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Erosion Modelling

In: Science

Submitted By laurafisher
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Erosion Modelling Soil erosion is a significant environmental process that degrades the soil in which we rely on for food, fuel, clean water, carbon storage, and as a substrate for buildings and infrastructure (Quinton 2011). It is the disruption of the soil mantle – the pedosphere, or the underlying rock base – the lithosphere by the action of matter of external geomorphic factors, such as water, snow, ice, air, weathered debris, organisms and man (Zachar 1982). Both abiotic and biotic forms of erosion forms patterns that are typical for a particular area such as climate, relief, nature of the surface, activity of the organism, and activity of man (Zachar 1982). It is the degradation or aggradations of the Earth’s surface by the movement of soil material by wind, rain, overland flow and gravity (ASSIGNMENT). Problems with Erosion The movement of sediment and associated pollutants over the landscape and into water bodies is of increasing concern with respect to pollution control and environmental protection. With the expected change in climate over the coming decades, there is a need to predict how environmental problems associated with sediment are likely to be affected so that appropriate management systems can be put in place (Morgan & Nearing). Erosion can impact the productivity of agricultural, post-mining and native systems and is a sign of land degradation (ASSIGNMENT). Soil erosion acts a mechanism for transferring pollutants to surface waters and reduces water availability for crops and increases flooding (Quinton 2011). Soil erosion is a great concern throughout the world as it majorly contributes to decreasing both soil fertility and land value, but it cannot be avoided, as it is part of all landscapes.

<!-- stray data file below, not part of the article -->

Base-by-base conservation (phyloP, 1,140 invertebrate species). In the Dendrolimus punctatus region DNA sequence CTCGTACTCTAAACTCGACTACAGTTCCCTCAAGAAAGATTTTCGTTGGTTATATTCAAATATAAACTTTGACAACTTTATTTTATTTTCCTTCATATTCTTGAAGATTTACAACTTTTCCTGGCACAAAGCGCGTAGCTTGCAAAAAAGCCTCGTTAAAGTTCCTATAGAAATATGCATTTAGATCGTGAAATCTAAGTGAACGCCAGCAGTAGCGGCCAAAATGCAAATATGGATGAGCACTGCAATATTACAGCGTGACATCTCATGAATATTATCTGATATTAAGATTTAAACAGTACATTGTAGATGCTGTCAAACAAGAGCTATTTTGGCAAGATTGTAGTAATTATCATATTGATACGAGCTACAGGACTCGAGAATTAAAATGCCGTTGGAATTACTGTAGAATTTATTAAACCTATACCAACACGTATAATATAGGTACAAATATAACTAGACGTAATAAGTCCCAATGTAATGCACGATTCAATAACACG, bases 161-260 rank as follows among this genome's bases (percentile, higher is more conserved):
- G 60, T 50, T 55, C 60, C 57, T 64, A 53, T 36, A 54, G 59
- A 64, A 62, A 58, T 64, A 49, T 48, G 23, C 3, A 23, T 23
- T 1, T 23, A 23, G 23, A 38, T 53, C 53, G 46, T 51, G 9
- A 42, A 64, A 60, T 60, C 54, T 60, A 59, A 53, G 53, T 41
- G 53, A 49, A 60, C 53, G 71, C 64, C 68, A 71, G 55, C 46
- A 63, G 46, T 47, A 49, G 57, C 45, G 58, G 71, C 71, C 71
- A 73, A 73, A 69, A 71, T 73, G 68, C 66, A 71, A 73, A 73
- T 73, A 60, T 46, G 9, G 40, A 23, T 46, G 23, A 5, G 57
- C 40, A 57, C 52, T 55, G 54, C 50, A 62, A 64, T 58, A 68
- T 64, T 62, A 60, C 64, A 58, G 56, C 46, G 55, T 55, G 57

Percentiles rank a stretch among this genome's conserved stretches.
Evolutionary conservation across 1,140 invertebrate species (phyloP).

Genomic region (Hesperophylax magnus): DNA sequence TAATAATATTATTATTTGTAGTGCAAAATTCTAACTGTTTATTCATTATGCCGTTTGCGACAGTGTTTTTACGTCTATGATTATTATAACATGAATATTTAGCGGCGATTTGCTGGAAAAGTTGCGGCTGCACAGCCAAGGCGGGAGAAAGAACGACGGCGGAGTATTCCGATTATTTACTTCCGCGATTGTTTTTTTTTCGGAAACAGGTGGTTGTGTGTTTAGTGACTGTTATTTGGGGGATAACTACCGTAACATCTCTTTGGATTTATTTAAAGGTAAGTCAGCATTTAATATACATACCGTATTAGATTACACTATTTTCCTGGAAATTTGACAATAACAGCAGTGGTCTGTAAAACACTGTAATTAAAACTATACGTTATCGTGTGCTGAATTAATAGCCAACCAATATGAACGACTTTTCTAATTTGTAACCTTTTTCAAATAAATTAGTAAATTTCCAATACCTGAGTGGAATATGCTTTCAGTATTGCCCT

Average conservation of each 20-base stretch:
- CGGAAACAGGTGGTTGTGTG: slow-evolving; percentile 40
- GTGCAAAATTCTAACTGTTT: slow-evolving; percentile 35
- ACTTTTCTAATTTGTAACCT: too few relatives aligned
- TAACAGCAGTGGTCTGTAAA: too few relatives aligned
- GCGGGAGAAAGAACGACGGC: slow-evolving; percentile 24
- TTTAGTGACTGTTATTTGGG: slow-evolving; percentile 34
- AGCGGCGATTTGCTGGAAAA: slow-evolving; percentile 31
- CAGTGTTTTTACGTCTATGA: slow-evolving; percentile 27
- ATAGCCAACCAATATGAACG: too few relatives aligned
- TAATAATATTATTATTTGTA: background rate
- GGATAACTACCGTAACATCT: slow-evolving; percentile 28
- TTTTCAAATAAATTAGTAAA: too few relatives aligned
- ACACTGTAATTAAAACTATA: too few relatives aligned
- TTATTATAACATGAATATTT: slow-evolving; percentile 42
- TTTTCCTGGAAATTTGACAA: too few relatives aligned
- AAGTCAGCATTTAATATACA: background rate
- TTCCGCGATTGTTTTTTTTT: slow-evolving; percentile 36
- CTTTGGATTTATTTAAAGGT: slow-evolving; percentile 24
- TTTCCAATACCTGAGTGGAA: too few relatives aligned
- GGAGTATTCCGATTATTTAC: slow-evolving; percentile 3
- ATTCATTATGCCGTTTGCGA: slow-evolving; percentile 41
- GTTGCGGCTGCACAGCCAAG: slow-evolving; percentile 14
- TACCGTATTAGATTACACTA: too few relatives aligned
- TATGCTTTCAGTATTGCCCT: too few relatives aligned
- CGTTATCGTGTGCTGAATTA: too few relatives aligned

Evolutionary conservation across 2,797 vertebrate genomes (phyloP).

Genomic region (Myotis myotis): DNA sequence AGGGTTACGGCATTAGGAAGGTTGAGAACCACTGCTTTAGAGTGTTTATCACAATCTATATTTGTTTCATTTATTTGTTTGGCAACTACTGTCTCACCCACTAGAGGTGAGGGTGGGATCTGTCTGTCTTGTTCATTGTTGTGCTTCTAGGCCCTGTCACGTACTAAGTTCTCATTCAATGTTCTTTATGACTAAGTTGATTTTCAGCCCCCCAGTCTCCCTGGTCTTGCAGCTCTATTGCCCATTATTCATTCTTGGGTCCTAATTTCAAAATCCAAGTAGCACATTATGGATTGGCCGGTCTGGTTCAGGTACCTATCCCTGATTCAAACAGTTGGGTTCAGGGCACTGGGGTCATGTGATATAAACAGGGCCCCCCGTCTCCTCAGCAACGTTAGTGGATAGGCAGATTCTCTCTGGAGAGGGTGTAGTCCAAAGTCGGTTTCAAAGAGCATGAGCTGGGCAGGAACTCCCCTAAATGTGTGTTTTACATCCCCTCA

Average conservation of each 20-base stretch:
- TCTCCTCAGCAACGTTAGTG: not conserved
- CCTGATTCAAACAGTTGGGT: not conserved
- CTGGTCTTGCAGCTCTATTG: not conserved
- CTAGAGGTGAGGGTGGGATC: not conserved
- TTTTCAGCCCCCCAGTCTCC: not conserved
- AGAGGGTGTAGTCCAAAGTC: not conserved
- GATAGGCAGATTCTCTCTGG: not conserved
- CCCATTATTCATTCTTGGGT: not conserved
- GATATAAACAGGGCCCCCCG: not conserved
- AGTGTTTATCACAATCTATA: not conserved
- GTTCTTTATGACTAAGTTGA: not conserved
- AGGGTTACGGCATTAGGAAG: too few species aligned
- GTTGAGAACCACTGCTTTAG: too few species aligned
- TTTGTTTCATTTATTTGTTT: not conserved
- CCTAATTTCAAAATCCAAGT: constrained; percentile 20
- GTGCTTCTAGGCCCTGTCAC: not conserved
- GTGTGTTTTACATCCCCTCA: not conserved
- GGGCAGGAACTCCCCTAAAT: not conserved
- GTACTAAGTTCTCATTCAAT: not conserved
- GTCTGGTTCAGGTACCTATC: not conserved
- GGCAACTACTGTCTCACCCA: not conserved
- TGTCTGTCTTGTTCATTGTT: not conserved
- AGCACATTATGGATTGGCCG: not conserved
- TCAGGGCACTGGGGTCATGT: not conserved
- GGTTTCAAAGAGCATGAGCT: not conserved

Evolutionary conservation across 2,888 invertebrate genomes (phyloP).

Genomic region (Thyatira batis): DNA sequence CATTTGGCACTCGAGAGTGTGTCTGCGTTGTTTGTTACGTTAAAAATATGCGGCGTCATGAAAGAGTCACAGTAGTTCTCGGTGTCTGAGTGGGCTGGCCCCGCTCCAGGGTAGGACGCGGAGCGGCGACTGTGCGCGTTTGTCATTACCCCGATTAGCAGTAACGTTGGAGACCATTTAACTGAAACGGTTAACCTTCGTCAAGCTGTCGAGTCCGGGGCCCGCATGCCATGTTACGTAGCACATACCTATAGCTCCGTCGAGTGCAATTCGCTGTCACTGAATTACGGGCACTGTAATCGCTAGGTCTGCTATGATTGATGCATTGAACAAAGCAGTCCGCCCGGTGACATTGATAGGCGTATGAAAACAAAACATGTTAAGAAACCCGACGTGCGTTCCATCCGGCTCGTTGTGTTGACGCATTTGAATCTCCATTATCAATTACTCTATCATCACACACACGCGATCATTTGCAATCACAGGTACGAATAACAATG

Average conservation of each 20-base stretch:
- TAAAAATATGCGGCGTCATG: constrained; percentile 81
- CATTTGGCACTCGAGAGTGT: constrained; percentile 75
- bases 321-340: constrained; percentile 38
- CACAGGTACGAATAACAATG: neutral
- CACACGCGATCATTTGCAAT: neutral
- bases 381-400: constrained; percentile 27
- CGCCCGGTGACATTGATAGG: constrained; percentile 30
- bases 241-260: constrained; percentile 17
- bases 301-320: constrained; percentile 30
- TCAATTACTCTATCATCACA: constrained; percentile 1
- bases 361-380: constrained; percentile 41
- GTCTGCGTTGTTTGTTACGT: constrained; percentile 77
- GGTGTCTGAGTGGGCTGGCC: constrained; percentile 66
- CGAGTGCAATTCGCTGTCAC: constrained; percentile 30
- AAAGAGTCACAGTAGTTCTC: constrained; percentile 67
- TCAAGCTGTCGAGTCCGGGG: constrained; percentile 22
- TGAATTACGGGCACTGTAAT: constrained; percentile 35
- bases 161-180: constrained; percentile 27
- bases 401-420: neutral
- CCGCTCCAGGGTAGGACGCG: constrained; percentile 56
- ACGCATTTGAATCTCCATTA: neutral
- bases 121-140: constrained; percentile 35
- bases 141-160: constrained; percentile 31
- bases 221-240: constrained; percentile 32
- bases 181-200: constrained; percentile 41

Natural geomorphic process – mechanisms involving water vary over time and space. Some of these mechanisms are raindrop splash,...

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